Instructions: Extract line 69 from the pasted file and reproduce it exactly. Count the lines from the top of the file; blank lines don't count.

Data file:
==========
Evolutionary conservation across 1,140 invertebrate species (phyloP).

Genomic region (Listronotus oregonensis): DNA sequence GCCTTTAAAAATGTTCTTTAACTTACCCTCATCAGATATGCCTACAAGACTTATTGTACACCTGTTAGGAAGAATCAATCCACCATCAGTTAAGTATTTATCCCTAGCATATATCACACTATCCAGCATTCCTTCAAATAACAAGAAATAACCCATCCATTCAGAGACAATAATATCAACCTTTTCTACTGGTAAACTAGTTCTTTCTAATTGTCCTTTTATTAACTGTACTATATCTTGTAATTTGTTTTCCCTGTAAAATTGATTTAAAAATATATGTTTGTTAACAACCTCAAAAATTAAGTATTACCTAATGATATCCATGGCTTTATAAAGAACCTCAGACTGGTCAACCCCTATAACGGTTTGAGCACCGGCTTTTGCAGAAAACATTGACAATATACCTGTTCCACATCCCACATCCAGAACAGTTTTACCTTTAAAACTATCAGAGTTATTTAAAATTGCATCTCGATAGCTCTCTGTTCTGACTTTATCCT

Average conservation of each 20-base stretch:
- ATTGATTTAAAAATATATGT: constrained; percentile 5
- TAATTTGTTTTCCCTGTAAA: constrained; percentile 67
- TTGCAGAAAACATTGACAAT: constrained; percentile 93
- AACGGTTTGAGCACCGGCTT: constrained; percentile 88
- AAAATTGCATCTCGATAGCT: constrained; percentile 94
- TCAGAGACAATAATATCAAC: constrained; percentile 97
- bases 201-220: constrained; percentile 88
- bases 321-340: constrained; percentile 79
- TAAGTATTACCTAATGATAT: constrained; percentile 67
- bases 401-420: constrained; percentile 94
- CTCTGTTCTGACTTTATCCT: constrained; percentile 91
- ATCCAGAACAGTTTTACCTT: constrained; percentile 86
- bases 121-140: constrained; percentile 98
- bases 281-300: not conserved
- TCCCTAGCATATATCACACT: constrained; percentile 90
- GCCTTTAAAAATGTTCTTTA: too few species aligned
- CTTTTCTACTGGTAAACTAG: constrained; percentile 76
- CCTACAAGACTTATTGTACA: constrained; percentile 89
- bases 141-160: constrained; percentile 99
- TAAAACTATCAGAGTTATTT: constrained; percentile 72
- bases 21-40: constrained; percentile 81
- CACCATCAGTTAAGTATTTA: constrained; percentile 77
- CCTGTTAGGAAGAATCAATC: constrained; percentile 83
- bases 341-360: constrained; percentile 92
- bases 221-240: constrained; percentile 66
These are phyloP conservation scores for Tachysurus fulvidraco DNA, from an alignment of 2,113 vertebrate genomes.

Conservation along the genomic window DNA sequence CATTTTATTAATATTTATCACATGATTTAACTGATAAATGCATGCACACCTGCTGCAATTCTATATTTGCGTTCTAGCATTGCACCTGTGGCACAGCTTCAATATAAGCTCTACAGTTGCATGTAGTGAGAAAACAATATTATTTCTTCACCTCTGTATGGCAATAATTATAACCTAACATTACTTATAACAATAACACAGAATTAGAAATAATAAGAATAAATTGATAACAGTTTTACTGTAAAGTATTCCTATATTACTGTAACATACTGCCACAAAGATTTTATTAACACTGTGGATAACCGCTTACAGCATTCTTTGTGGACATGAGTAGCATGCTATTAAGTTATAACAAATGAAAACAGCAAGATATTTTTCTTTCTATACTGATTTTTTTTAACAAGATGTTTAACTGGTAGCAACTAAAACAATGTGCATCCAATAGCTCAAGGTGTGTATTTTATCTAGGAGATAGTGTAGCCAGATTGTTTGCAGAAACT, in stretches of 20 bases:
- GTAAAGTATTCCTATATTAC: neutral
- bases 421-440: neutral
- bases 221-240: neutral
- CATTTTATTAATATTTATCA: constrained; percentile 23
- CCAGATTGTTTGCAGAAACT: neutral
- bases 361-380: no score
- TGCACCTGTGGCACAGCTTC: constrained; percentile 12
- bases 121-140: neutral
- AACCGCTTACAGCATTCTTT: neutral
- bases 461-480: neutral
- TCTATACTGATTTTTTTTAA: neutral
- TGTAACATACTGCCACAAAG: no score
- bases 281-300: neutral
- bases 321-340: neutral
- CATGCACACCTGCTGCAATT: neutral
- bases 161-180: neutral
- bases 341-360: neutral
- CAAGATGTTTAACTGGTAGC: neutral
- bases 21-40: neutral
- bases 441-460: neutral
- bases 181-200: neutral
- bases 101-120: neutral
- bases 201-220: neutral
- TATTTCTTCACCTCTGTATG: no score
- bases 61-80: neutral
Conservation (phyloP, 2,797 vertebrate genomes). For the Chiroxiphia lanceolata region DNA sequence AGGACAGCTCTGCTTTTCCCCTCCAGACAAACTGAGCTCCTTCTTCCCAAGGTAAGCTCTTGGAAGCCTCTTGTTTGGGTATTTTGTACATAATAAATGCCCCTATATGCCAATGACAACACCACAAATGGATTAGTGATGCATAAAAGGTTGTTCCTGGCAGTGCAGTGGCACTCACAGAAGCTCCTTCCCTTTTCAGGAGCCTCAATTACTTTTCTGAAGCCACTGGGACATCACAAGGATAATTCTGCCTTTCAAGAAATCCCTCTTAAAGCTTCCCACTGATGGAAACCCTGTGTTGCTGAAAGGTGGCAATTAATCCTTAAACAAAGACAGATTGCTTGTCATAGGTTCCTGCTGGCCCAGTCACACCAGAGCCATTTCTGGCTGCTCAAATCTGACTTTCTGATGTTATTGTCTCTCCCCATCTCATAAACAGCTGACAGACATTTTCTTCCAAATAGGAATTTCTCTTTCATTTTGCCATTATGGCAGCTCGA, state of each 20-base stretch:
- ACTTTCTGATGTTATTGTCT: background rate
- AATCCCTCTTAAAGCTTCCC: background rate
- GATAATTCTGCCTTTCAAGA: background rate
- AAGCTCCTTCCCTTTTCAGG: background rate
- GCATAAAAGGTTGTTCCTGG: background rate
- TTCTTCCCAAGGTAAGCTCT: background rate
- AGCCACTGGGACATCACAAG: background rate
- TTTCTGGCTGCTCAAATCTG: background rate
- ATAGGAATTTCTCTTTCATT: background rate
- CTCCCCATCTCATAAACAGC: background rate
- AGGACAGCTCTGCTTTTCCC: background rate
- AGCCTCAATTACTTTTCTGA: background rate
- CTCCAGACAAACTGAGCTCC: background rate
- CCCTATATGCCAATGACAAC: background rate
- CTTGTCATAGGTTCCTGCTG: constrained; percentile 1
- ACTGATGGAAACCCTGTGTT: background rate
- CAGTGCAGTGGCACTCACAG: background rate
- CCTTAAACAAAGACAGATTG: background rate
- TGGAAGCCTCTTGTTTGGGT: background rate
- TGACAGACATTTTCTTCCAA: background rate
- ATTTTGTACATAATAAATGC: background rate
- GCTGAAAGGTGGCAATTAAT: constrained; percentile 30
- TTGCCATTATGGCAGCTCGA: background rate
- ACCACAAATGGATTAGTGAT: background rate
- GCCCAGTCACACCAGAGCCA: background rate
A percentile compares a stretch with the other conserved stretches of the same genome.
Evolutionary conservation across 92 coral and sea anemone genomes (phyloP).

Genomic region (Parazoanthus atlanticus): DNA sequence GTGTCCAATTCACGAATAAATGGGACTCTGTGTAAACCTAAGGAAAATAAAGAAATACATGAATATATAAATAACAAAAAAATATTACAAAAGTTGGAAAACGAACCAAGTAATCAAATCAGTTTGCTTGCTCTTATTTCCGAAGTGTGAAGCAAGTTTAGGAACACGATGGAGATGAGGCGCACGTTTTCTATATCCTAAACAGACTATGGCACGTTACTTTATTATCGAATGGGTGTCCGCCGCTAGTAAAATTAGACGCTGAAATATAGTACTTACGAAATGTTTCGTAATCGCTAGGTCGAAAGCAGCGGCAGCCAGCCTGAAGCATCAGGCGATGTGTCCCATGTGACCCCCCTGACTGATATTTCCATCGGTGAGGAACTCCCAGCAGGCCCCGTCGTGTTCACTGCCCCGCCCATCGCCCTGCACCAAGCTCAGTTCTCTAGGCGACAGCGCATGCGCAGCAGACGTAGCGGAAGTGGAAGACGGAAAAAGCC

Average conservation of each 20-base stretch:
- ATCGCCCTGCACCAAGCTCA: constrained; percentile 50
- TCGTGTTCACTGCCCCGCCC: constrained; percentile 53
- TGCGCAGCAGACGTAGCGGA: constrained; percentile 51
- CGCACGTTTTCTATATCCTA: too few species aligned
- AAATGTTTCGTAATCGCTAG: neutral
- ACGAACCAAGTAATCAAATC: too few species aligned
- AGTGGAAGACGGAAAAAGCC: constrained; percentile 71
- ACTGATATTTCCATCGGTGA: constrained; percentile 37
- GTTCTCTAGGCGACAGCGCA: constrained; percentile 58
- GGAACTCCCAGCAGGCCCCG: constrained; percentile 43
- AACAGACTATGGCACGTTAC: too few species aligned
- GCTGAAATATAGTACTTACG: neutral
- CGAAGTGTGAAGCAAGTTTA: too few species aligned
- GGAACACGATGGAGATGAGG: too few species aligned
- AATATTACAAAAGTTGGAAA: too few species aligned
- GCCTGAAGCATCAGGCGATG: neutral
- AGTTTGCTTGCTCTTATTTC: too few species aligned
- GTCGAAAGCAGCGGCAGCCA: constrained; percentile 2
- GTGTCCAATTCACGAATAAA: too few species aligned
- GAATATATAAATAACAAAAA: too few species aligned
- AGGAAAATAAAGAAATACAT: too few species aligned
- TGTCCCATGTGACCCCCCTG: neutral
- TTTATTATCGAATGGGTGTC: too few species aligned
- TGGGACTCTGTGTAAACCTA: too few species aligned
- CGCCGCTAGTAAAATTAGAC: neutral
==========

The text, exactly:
- CTCCAGACAAACTGAGCTCC: background rate